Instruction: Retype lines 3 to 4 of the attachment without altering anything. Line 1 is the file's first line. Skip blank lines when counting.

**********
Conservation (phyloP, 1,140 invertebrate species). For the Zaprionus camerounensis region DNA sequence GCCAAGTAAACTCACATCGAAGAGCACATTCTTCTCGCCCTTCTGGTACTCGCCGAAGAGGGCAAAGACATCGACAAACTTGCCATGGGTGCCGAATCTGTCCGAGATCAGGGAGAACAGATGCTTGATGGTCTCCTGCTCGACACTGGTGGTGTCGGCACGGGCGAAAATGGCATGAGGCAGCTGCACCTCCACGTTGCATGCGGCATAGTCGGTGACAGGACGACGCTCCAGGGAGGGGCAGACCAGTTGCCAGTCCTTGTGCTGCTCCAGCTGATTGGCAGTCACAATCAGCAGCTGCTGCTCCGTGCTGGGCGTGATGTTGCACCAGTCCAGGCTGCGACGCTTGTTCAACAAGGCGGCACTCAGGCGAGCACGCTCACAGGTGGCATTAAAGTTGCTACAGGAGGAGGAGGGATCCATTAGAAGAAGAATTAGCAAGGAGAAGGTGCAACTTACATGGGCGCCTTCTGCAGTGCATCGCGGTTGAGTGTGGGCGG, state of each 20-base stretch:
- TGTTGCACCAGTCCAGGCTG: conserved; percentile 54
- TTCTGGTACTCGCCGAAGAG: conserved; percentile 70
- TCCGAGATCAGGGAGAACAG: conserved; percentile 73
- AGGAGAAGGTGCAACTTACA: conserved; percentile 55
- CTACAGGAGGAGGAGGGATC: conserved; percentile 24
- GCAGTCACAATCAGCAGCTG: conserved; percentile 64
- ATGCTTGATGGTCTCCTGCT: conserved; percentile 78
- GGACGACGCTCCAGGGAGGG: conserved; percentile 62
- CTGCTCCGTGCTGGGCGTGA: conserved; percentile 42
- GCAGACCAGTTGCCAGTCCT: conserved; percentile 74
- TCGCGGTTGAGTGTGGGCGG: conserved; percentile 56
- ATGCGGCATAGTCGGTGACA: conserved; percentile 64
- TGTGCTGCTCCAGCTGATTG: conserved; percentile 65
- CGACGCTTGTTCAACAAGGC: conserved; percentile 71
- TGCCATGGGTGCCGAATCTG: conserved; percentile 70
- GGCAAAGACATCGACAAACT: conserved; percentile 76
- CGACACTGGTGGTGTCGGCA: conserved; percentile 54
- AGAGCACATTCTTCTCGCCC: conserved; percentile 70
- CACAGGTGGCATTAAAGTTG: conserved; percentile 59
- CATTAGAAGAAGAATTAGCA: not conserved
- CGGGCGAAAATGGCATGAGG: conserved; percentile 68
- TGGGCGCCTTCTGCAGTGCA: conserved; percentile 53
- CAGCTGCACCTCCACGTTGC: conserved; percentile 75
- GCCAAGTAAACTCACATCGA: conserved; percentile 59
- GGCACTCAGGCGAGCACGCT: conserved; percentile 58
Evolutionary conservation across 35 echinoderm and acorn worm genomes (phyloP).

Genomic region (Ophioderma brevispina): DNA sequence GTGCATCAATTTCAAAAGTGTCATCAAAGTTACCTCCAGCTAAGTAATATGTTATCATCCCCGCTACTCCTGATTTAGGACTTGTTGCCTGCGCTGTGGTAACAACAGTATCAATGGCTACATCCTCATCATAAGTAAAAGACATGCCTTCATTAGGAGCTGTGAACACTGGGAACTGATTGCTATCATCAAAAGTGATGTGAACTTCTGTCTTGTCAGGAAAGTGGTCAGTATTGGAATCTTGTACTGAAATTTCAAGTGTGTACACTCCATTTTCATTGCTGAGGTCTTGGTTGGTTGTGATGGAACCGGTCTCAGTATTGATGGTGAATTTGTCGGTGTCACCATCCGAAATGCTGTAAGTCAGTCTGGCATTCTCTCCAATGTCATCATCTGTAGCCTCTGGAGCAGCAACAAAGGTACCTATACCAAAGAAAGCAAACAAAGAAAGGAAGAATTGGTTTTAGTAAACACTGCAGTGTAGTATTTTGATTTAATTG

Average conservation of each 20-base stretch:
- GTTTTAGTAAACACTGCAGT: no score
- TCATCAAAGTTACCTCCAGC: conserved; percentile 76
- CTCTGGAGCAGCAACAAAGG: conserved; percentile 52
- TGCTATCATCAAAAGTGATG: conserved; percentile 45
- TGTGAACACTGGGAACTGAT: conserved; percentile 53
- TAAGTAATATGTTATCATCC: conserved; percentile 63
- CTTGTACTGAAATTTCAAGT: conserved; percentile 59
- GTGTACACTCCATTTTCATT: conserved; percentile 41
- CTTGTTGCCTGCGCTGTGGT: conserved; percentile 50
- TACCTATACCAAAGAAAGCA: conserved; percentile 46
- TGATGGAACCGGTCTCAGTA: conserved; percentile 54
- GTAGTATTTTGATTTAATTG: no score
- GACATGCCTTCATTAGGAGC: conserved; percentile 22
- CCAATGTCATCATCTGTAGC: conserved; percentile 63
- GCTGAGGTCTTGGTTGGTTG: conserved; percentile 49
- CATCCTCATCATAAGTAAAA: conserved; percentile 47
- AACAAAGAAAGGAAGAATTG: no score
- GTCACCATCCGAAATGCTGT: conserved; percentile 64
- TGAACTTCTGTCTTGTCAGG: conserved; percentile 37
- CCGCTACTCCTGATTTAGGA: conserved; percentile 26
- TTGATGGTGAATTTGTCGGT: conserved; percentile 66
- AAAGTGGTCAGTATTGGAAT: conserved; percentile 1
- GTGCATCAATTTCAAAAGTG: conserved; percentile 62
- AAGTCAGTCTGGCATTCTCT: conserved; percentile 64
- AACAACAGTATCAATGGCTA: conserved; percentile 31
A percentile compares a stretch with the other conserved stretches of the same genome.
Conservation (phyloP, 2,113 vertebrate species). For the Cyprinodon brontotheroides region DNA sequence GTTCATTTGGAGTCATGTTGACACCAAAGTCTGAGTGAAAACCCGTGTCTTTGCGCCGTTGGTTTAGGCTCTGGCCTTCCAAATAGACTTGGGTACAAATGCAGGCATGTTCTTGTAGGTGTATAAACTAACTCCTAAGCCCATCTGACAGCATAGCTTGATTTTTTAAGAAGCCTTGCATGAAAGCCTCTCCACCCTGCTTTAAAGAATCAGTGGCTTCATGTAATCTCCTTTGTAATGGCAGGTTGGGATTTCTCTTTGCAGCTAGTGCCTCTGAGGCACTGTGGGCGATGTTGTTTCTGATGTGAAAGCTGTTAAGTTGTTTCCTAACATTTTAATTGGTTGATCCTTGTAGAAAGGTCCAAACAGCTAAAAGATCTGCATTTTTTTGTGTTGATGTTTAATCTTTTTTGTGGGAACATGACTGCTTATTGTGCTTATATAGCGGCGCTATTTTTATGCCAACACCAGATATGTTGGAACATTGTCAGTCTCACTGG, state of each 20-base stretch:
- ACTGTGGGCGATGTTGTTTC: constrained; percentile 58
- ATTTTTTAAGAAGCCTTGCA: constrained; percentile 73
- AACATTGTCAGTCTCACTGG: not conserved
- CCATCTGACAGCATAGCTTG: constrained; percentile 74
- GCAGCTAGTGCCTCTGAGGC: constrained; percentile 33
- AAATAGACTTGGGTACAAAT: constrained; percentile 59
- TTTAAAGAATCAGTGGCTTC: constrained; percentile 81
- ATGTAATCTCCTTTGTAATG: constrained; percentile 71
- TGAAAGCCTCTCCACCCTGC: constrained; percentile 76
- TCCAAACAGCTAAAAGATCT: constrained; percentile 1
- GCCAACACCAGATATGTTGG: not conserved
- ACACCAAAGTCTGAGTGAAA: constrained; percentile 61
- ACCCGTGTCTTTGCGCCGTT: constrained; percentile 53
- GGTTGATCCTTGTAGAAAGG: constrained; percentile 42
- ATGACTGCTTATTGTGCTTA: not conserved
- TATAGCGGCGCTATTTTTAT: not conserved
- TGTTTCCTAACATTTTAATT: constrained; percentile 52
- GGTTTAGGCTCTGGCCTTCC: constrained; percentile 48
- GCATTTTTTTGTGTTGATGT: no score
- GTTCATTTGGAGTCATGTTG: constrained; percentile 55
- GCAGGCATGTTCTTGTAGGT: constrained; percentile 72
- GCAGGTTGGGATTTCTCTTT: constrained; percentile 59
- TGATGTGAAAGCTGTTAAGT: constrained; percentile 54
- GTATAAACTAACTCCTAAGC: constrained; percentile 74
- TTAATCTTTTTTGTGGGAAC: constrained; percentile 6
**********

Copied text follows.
- TTCTGGTACTCGCCGAAGAG: conserved; percentile 70
- TCCGAGATCAGGGAGAACAG: conserved; percentile 73